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 Jenny Grigg

Jenny Grigg

PhD Student

 (0) 7429 412963

 Environment and Sustainability Institute ESI 01.15


Environment and Sustainability Institute, University of Exeter, Penryn Campus, Penryn, Cornwall, TR10 9FE, UK


I am a PhD student working in the University of Exeter’s Environment and Sustainability Institute, under the supervision of Dr Richard Sherley, Dr Stephen VotierProfessor Dave Hodgson and Dr Alison Cotton. My research focuses on understanding the causes and consequences of dispersal and recruitment in juvenile and immature African penguins (Spheniscus demersus). As part of this project I am working in collaboration with the Bristol Zoological Society, and a number of partners in South Africa.

My previous research includes work to investigate the effects of experimental fishing closures on African penguin reproductive success and foraging behavior, using camera trap networks to record penguin foraging behavior remotely, and investigating the impacts of egg size on chick growth and survival. For the past four years I have also led volunteer research expeditions as part of a long-term project to monitor African penguins on Robben Island, South Africa.

My other experience includes working in a seabird rehabilitation centre where I hand-reared seabird chicks as part of the Chick Bolstering Project, and most recently working at the Department for Environment, Food and Rural Affairs (Defra) to co-ordinate EU Exit project work for food and drink policy.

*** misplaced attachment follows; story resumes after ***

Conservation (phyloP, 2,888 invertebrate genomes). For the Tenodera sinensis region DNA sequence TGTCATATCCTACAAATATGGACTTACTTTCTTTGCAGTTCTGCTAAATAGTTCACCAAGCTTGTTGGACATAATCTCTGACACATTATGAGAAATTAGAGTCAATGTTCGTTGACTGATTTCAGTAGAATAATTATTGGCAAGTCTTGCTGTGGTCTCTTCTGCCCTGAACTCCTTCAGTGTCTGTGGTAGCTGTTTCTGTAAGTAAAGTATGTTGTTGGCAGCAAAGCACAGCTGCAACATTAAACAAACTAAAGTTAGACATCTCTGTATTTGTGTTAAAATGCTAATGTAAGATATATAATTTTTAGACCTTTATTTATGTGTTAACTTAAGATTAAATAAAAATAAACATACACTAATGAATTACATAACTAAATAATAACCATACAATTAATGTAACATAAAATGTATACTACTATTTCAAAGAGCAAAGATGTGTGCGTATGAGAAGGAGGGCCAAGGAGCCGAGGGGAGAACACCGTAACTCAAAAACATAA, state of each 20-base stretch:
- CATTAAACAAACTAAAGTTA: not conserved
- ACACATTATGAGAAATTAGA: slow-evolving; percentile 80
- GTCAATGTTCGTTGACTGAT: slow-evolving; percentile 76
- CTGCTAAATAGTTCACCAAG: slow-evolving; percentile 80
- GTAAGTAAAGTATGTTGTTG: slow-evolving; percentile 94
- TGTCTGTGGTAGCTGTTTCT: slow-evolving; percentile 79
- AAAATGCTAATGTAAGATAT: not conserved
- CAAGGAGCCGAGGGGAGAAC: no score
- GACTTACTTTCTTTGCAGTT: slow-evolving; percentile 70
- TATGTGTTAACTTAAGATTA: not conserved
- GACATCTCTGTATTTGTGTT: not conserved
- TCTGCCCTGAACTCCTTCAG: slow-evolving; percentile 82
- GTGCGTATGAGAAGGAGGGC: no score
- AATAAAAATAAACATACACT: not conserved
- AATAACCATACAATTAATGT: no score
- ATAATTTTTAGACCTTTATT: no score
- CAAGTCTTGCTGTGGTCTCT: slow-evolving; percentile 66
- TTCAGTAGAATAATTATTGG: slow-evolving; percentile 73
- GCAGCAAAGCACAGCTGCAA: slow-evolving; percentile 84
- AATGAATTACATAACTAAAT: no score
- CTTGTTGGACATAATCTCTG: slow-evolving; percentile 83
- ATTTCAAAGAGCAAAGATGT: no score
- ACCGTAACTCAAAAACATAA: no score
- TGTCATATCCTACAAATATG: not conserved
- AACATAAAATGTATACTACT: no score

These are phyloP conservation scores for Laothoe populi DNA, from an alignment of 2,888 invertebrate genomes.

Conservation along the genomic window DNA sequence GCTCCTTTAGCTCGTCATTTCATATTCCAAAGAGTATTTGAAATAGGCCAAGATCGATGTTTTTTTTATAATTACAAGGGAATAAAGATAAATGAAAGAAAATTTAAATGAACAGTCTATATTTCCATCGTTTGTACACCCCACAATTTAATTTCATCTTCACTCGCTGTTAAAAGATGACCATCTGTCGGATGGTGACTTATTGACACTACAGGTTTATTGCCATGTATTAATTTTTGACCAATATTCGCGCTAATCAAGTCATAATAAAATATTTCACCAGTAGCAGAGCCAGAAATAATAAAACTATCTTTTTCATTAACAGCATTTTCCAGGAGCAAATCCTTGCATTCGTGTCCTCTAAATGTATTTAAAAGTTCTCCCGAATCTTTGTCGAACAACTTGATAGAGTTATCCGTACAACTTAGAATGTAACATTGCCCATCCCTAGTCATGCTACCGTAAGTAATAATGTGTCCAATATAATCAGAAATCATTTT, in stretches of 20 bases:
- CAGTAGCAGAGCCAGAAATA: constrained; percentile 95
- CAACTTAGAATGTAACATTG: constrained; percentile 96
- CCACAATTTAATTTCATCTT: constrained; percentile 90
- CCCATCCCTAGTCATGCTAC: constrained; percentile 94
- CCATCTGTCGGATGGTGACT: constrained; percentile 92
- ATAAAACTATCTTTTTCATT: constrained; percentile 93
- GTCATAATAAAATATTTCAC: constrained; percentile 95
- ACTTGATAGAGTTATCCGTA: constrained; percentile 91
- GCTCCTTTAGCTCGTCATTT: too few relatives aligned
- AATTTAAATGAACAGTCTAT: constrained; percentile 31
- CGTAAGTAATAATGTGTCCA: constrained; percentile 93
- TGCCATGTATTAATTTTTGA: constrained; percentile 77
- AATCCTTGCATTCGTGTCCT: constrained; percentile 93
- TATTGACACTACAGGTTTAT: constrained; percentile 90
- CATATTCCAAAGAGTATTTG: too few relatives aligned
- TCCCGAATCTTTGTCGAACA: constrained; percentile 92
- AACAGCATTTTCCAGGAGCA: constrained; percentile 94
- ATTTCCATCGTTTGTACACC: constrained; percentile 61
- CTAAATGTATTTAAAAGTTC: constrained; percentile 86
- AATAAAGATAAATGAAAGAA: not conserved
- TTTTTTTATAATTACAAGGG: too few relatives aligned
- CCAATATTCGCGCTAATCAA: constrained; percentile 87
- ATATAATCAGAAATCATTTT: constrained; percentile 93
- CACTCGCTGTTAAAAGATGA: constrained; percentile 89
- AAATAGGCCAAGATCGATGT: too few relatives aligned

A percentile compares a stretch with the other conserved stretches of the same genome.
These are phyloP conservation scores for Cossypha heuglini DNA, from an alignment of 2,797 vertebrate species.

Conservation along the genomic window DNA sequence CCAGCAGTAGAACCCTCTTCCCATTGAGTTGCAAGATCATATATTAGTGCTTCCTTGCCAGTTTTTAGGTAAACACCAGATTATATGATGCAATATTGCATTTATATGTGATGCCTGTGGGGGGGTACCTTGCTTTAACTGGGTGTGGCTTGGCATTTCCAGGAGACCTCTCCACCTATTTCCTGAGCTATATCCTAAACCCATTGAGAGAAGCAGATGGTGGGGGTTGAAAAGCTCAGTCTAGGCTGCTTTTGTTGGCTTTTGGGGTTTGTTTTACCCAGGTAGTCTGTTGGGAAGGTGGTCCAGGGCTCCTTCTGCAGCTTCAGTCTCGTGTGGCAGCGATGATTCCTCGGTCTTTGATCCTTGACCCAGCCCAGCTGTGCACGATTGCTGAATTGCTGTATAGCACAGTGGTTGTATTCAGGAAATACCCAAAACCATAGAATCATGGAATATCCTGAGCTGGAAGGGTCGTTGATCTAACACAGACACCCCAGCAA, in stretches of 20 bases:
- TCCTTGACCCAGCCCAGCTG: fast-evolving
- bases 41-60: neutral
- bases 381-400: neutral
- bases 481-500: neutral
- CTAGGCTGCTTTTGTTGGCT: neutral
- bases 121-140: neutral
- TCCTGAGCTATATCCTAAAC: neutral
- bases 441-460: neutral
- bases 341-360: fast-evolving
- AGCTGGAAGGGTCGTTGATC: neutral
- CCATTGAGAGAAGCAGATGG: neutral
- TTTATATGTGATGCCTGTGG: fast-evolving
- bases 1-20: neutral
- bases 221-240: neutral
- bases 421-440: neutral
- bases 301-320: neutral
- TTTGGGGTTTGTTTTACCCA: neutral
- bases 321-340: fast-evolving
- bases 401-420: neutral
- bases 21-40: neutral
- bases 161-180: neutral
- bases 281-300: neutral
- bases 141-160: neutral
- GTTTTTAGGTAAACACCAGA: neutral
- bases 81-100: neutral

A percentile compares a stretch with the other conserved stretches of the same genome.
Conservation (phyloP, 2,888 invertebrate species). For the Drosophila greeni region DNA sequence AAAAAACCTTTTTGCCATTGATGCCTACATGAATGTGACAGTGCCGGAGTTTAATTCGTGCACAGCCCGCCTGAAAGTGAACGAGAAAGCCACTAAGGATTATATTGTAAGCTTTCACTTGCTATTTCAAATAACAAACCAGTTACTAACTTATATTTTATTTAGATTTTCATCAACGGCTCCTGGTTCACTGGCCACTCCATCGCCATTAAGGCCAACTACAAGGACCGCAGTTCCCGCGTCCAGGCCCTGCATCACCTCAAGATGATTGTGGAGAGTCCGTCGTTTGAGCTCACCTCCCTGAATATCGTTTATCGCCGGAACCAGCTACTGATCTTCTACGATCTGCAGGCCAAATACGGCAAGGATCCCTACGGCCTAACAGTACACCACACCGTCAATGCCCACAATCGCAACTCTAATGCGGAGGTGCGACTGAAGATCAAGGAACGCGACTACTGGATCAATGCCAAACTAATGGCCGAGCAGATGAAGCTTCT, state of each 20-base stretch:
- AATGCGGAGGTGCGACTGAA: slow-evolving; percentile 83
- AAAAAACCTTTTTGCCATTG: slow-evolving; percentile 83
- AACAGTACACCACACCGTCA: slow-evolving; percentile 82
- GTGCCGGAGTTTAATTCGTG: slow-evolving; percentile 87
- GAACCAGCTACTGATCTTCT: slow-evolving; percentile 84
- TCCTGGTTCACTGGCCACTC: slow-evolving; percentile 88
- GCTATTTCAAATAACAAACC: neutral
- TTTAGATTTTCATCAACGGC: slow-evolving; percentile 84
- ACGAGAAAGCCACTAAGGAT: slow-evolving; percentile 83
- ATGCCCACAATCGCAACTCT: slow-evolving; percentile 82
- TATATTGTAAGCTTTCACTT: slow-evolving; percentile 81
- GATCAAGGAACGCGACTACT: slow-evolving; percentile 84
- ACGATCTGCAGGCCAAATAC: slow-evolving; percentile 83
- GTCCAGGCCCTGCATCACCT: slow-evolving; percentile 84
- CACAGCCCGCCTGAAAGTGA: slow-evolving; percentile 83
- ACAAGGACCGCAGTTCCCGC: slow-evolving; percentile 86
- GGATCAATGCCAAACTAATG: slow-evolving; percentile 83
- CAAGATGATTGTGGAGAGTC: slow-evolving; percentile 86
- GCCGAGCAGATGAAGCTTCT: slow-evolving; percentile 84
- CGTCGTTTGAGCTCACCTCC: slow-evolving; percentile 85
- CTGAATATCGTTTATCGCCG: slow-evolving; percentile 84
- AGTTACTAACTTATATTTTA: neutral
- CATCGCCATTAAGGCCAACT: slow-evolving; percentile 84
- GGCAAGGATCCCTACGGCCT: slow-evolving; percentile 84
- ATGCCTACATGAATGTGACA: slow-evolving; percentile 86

2016 MSc by Research in Biological Sciences, University of Bristol
2013 BSc (Hons) (1st Class) Animal Science (Behaviour and Welfare), University of Plymouth

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Research interests

My broad research interests include understanding how extrinsic and intrinsic factors drive seabird behaviour and the subsequent impact on demographic parameters. Subsequently, how this knowledge can be used to inform effective conservation strategies. I am also interested in how technology can be utilized to improve our understanding of seabird behavior and demography, and reduce the impact of monitoring on the study population.


Sherley RB, Barham BJ, Barham PJ, Campbell KJ, Crawford RJM, Grigg J, Horswill C, McInnes A, Morris TL, Pichegru L, Steinfurth A, Weller F, Winker H and Votier SC. 2018. Bayesian inference reveals positive but subtle effects of experimental fishery closures on marine predator demographics. Proceedings of the Royal Society B: Biological Sciences. 286: 20172443.

Research projects

Project Title: Causes and consequences of dispersal and recruitment in African penguins (Spheniscus demersus)


Dr Richard Sherley (University of Exeter)
Dr Stephen Votier (University of Exeter)
Professor Dave Hodgson (University of Exeter)
Dr Alison Cotton (Bristol Zoological Society)


Understanding the ecology of immature individuals is fundamental to the study of population demography. This is particularly important for long-lived species such as seabirds, as the immature age classes can constitute up to 50% of populations. However, to date, most research has focused on breeding individuals, and little is known about the behaviour of individuals before they breed. Understanding immature ecology has been identified as a global priority for seabirds and other marine vertebrates. This is particularly true for the endangered African penguin (Spheniscus demersus), whose population has decreased by over by ~80% in 15 years within South Africa’s Western Cape. The aim of this project is to understand dispersal and recruitment in immature African penguins, to inform the development of conservation strategies for this declining species and to begin to answer the important questions regarding immature ecology in seabirds more generally. 

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